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manes

[mey-neez; Latin mah-nes] /ˈmeɪ niz; Latin ˈmɑ nɛs/
noun
1.
(used with a plural verb) Roman Religion. the souls of the dead; shades.
2.
(used with a singular verb) the spirit or shade of a particular dead person.
Also, Ma·nes.
Origin of manes
1350-1400
1350-1400; Middle English < Latin mānēs (plural); akin to Latin mānis, mānus good

Manes

[mey-neez] /ˈmeɪ niz/
noun
1.
a.d. 216?–276? Persian prophet: founder of Manicheanism.
Also called Manicheus, Mani.

mane

[meyn] /meɪn/
noun
1.
the long hair growing on the back of or around the neck and neighboring parts of some animals, as the horse or lion.
2.
Informal. (on a human being) a head of distinctively long and thick or rough hair.
Origin
before 900; Middle English; Old English manu; cognate with German Mähne, Dutch manen, Old Norse mǫn
Related forms
maned, adjective
maneless, adjective
unmaned, adjective
Dictionary.com Unabridged
Based on the Random House Dictionary, © Random House, Inc. 2015.
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Examples from the Web for manes
Historical Examples
  • I apologize to his manes, his descendants, and his friends for the liberty.

    Woven with the Ship Cyrus Townsend Brady
  • How she rode the horses to the spring, using their manes for a bridle!

  • You can't make a grand show here with horses, and let them gallop and prance about, and toss their manes.

    St. Peter's Umbrella Klmn Mikszth
  • And here are others, horses having their manes put in shape.

    The Little Clay Cart (Attributed To) King Shudraka
  • A funeral costs ten rupees, as several pigs must be sacrificed to the manes.

  • But to his manes alone of the Spartan dead no honours were decreed.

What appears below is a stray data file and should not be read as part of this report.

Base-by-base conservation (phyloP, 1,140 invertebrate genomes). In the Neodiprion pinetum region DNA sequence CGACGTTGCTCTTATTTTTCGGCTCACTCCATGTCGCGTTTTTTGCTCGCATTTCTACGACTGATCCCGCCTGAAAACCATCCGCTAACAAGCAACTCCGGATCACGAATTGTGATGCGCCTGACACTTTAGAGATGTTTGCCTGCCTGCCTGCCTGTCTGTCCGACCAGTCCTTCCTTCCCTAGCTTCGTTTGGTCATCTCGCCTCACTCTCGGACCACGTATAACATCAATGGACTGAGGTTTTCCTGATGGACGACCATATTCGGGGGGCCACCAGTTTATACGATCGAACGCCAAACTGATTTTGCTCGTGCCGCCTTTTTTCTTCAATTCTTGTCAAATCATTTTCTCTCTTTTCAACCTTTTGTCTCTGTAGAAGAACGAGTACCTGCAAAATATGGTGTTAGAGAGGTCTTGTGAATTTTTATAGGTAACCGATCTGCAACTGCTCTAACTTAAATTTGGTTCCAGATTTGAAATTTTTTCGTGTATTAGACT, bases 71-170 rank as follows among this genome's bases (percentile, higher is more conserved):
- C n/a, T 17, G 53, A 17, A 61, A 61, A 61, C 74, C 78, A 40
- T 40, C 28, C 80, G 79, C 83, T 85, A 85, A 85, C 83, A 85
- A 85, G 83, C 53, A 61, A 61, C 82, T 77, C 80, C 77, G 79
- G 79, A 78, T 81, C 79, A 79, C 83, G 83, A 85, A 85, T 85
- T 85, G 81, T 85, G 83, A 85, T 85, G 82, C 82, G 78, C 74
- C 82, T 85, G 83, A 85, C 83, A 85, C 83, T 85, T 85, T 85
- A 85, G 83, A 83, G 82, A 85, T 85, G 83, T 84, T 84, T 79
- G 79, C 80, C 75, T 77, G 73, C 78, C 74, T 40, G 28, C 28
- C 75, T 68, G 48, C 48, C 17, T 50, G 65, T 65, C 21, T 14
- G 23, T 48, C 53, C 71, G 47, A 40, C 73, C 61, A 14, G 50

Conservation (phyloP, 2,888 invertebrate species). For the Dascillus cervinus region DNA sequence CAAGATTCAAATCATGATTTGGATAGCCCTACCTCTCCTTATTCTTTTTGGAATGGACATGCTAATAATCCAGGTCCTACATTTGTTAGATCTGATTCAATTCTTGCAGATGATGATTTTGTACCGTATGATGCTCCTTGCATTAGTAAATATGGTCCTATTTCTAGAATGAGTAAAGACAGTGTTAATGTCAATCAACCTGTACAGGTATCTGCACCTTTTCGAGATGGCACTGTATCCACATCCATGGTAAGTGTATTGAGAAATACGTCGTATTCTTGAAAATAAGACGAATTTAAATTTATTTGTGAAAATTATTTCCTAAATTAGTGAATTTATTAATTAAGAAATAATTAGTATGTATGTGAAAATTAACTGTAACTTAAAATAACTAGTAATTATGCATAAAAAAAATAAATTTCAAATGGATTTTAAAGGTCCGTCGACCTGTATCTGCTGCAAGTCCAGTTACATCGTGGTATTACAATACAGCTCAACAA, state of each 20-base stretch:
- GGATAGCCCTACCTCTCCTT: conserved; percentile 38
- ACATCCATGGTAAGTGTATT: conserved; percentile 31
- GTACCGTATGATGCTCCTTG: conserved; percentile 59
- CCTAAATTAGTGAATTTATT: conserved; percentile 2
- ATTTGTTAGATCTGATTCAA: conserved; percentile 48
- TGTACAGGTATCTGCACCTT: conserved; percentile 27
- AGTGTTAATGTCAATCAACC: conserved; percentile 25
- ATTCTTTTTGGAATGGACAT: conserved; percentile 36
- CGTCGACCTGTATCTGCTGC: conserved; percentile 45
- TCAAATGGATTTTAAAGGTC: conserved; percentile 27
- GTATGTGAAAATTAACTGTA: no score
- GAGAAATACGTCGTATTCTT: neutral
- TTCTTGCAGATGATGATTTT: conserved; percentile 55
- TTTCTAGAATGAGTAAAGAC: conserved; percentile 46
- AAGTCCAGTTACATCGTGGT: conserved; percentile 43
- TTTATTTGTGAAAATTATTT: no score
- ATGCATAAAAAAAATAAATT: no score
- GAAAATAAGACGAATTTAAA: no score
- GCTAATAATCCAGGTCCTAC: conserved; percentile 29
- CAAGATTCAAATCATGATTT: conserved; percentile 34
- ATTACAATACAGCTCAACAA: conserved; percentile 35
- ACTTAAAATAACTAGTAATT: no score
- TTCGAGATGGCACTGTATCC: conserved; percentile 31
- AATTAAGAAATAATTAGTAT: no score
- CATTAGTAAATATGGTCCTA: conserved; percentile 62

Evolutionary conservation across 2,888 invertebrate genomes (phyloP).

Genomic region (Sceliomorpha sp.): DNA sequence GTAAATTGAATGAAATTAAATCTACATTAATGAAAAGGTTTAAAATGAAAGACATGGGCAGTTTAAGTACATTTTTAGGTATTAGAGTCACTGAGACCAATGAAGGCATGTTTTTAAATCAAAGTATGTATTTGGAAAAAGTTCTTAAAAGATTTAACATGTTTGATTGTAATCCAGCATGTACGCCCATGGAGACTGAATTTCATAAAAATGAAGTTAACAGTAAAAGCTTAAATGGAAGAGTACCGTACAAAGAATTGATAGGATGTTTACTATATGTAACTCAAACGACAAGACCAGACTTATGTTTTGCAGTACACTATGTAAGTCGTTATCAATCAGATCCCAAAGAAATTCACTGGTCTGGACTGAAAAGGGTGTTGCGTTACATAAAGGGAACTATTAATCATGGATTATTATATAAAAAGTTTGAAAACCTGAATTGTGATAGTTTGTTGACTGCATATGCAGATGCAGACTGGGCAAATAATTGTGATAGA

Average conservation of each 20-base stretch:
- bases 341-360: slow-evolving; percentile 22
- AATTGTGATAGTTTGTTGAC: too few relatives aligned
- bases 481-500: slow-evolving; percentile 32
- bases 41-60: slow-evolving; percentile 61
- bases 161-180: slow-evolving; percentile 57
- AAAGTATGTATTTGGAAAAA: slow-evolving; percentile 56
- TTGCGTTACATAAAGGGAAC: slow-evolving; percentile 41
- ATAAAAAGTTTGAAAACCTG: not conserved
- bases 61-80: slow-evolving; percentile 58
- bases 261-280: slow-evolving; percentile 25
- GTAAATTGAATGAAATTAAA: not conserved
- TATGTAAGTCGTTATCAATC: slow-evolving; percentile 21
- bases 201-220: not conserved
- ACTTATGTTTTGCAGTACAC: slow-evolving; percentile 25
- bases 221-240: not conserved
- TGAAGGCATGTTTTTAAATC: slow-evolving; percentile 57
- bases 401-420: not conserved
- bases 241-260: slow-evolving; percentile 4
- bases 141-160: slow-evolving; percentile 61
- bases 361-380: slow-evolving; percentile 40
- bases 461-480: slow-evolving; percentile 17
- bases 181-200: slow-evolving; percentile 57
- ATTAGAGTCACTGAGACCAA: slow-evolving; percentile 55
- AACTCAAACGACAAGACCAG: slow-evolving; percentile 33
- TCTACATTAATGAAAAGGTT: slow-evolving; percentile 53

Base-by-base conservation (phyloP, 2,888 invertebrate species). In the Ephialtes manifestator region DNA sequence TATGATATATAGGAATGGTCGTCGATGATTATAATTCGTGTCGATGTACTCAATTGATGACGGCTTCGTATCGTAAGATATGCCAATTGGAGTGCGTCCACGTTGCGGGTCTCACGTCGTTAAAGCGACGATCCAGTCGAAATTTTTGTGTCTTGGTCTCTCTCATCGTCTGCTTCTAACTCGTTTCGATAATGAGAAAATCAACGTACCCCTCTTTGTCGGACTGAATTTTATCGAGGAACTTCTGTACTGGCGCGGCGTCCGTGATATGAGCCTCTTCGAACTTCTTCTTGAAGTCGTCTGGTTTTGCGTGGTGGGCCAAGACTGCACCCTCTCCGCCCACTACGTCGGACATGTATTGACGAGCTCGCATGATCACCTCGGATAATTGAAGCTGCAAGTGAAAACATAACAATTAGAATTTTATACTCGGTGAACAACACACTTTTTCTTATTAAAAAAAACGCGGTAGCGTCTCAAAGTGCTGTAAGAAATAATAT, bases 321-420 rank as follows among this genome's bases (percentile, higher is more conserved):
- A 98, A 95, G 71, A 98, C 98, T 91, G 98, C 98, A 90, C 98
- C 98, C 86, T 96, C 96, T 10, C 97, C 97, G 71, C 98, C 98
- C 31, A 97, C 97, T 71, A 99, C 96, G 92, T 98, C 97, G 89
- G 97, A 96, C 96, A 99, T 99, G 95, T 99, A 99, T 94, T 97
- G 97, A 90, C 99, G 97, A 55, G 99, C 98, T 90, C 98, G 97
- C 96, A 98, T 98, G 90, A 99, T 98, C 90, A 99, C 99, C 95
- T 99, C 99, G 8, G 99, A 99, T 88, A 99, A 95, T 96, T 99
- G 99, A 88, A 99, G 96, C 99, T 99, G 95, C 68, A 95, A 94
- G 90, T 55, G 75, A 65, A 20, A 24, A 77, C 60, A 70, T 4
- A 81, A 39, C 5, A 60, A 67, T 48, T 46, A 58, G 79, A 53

• Now I am permitted to offer it only to the manes of Gustav Baur; for a few months ago death snatched him from us.

    Joshua, Complete Georg Ebers
  • It is by no means impossible, and I hope the manes of the deceased will forgive me for your sake.

    Serapis, Complete Georg Ebers
  • They rade on braw wee white naigs, wi' unco lang swooping tails, an' manes hung wi' whustles that the win' played on.

    The Fairy Mythology Thomas Keightley
  • I have no manes of supportin' her, an' I swear I'll never bring her to poverty.

    Fardorougha, The Miser William Carleton
British Dictionary definitions for manes

manes

/ˈmɑːneɪz; Latin ˈmɑːnɛs/
plural noun (sometimes capital) (in Roman legend)
1.
the spirits of the dead, often revered as minor deities
2.
(functioning as sing) the shade of a dead person
Word Origin
C14: from Latin, probably: the good ones, from Old Latin mānus good

Manes

/ˈmeɪniːz/
noun
1.
See Mani

mane

/meɪn/
noun
1.
the long coarse hair that grows from the crest of the neck in such mammals as the lion and horse
2.
long thick human hair
Derived Forms
maned, adjective
maneless, adjective
Word Origin
Old English manu; related to Old High German mana, Old Norse mön, and perhaps to Old English mene and Old High German menni necklace
Collins English Dictionary - Complete & Unabridged 2012 Digital Edition
© William Collins Sons & Co. Ltd. 1979, 1986 © HarperCollins
Publishers 1998, 2000, 2003, 2005, 2006, 2007, 2009, 2012
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Word Origin and History for manes

Manes

pl.

"Gods of the Lower World," in Roman religion, from Latin manes "departed spirit, ghost, shade of the dead, deified spirits of the underworld," usually said to be from Latin manus "good," thus properly "the good gods," a euphemistic word, but Tucker suggests a possible connection instead to macer, thus "the thin or unsubstantial ones."

mane

n.

Old English manu "mane," from Proto-Germanic *mano (cf. Old Norse mön, Old Frisian mana, Middle Dutch mane, Dutch manen, Old High German mana, German Mähne "mane"), from PIE *mon- "neck, nape of the neck" (cf. Sanskrit manya "nape of the neck," Old English mene "necklace," Latin monile "necklace," Welsh mwng "mane," Old Church Slavonic monisto, Old Irish muin "neck").

Online Etymology Dictionary, © 2010 Douglas Harper
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7
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